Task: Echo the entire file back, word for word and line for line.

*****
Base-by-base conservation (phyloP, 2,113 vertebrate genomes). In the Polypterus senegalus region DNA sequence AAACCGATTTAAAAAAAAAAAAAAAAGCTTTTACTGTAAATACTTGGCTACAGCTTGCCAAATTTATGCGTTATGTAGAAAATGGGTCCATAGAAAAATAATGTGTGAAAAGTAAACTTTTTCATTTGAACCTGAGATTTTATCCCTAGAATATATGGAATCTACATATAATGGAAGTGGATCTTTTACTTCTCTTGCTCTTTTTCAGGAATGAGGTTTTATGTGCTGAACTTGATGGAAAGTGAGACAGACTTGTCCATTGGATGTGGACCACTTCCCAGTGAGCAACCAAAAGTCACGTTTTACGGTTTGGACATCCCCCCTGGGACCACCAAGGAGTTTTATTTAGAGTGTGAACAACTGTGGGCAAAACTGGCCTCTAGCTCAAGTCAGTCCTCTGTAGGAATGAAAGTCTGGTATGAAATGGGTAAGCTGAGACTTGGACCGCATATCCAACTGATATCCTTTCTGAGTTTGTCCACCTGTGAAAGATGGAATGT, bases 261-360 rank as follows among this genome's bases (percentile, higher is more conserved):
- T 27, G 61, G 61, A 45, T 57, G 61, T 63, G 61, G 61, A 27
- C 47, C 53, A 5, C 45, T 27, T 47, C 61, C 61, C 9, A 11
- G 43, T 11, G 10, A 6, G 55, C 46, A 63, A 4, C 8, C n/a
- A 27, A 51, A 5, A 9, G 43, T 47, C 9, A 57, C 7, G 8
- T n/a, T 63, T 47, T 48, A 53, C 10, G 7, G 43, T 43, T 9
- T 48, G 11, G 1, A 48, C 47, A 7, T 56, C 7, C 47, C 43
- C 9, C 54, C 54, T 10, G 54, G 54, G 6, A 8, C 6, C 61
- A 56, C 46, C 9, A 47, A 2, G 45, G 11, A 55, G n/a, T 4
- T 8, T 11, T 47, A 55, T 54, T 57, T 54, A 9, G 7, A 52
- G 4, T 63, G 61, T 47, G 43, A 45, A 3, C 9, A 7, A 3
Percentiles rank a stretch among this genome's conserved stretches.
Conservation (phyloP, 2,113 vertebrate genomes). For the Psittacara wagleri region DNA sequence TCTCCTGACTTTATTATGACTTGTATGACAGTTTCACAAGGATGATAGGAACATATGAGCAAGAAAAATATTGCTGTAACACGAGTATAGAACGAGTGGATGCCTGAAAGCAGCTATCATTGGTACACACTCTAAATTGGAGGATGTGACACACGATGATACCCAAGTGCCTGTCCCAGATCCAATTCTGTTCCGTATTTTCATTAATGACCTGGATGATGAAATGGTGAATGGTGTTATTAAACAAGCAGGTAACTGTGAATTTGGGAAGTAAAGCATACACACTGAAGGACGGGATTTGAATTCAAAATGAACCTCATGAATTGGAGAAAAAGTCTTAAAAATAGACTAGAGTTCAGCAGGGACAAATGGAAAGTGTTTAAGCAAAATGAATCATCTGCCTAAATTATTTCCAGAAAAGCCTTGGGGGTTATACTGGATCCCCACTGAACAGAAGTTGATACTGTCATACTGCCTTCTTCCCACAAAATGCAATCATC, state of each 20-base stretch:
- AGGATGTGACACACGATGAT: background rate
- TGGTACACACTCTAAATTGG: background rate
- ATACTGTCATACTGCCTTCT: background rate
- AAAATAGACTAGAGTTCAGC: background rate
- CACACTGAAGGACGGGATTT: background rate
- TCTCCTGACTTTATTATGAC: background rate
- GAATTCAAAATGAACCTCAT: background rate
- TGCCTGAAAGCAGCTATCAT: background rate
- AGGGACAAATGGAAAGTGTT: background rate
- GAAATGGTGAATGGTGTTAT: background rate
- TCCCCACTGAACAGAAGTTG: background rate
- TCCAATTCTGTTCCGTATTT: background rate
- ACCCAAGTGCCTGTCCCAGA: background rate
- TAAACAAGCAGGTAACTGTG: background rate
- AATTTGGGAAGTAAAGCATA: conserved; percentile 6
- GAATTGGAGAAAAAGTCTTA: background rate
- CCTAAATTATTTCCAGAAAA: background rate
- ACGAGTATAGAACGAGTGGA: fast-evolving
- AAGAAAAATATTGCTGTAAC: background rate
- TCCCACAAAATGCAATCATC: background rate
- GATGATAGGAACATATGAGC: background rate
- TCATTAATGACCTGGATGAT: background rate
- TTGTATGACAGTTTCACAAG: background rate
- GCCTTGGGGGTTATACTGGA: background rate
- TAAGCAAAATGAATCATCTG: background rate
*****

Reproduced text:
Base-by-base conservation (phyloP, 2,113 vertebrate genomes). In the Polypterus senegalus region DNA sequence AAACCGATTTAAAAAAAAAAAAAAAAGCTTTTACTGTAAATACTTGGCTACAGCTTGCCAAATTTATGCGTTATGTAGAAAATGGGTCCATAGAAAAATAATGTGTGAAAAGTAAACTTTTTCATTTGAACCTGAGATTTTATCCCTAGAATATATGGAATCTACATATAATGGAAGTGGATCTTTTACTTCTCTTGCTCTTTTTCAGGAATGAGGTTTTATGTGCTGAACTTGATGGAAAGTGAGACAGACTTGTCCATTGGATGTGGACCACTTCCCAGTGAGCAACCAAAAGTCACGTTTTACGGTTTGGACATCCCCCCTGGGACCACCAAGGAGTTTTATTTAGAGTGTGAACAACTGTGGGCAAAACTGGCCTCTAGCTCAAGTCAGTCCTCTGTAGGAATGAAAGTCTGGTATGAAATGGGTAAGCTGAGACTTGGACCGCATATCCAACTGATATCCTTTCTGAGTTTGTCCACCTGTGAAAGATGGAATGT, bases 261-360 rank as follows among this genome's bases (percentile, higher is more conserved):
- T 27, G 61, G 61, A 45, T 57, G 61, T 63, G 61, G 61, A 27
- C 47, C 53, A 5, C 45, T 27, T 47, C 61, C 61, C 9, A 11
- G 43, T 11, G 10, A 6, G 55, C 46, A 63, A 4, C 8, C n/a
- A 27, A 51, A 5, A 9, G 43, T 47, C 9, A 57, C 7, G 8
- T n/a, T 63, T 47, T 48, A 53, C 10, G 7, G 43, T 43, T 9
- T 48, G 11, G 1, A 48, C 47, A 7, T 56, C 7, C 47, C 43
- C 9, C 54, C 54, T 10, G 54, G 54, G 6, A 8, C 6, C 61
- A 56, C 46, C 9, A 47, A 2, G 45, G 11, A 55, G n/a, T 4
- T 8, T 11, T 47, A 55, T 54, T 57, T 54, A 9, G 7, A 52
- G 4, T 63, G 61, T 47, G 43, A 45, A 3, C 9, A 7, A 3
Percentiles rank a stretch among this genome's conserved stretches.
Conservation (phyloP, 2,113 vertebrate genomes). For the Psittacara wagleri region DNA sequence TCTCCTGACTTTATTATGACTTGTATGACAGTTTCACAAGGATGATAGGAACATATGAGCAAGAAAAATATTGCTGTAACACGAGTATAGAACGAGTGGATGCCTGAAAGCAGCTATCATTGGTACACACTCTAAATTGGAGGATGTGACACACGATGATACCCAAGTGCCTGTCCCAGATCCAATTCTGTTCCGTATTTTCATTAATGACCTGGATGATGAAATGGTGAATGGTGTTATTAAACAAGCAGGTAACTGTGAATTTGGGAAGTAAAGCATACACACTGAAGGACGGGATTTGAATTCAAAATGAACCTCATGAATTGGAGAAAAAGTCTTAAAAATAGACTAGAGTTCAGCAGGGACAAATGGAAAGTGTTTAAGCAAAATGAATCATCTGCCTAAATTATTTCCAGAAAAGCCTTGGGGGTTATACTGGATCCCCACTGAACAGAAGTTGATACTGTCATACTGCCTTCTTCCCACAAAATGCAATCATC, state of each 20-base stretch:
- AGGATGTGACACACGATGAT: background rate
- TGGTACACACTCTAAATTGG: background rate
- ATACTGTCATACTGCCTTCT: background rate
- AAAATAGACTAGAGTTCAGC: background rate
- CACACTGAAGGACGGGATTT: background rate
- TCTCCTGACTTTATTATGAC: background rate
- GAATTCAAAATGAACCTCAT: background rate
- TGCCTGAAAGCAGCTATCAT: background rate
- AGGGACAAATGGAAAGTGTT: background rate
- GAAATGGTGAATGGTGTTAT: background rate
- TCCCCACTGAACAGAAGTTG: background rate
- TCCAATTCTGTTCCGTATTT: background rate
- ACCCAAGTGCCTGTCCCAGA: background rate
- TAAACAAGCAGGTAACTGTG: background rate
- AATTTGGGAAGTAAAGCATA: conserved; percentile 6
- GAATTGGAGAAAAAGTCTTA: background rate
- CCTAAATTATTTCCAGAAAA: background rate
- ACGAGTATAGAACGAGTGGA: fast-evolving
- AAGAAAAATATTGCTGTAAC: background rate
- TCCCACAAAATGCAATCATC: background rate
- GATGATAGGAACATATGAGC: background rate
- TCATTAATGACCTGGATGAT: background rate
- TTGTATGACAGTTTCACAAG: background rate
- GCCTTGGGGGTTATACTGGA: background rate
- TAAGCAAAATGAATCATCTG: background rate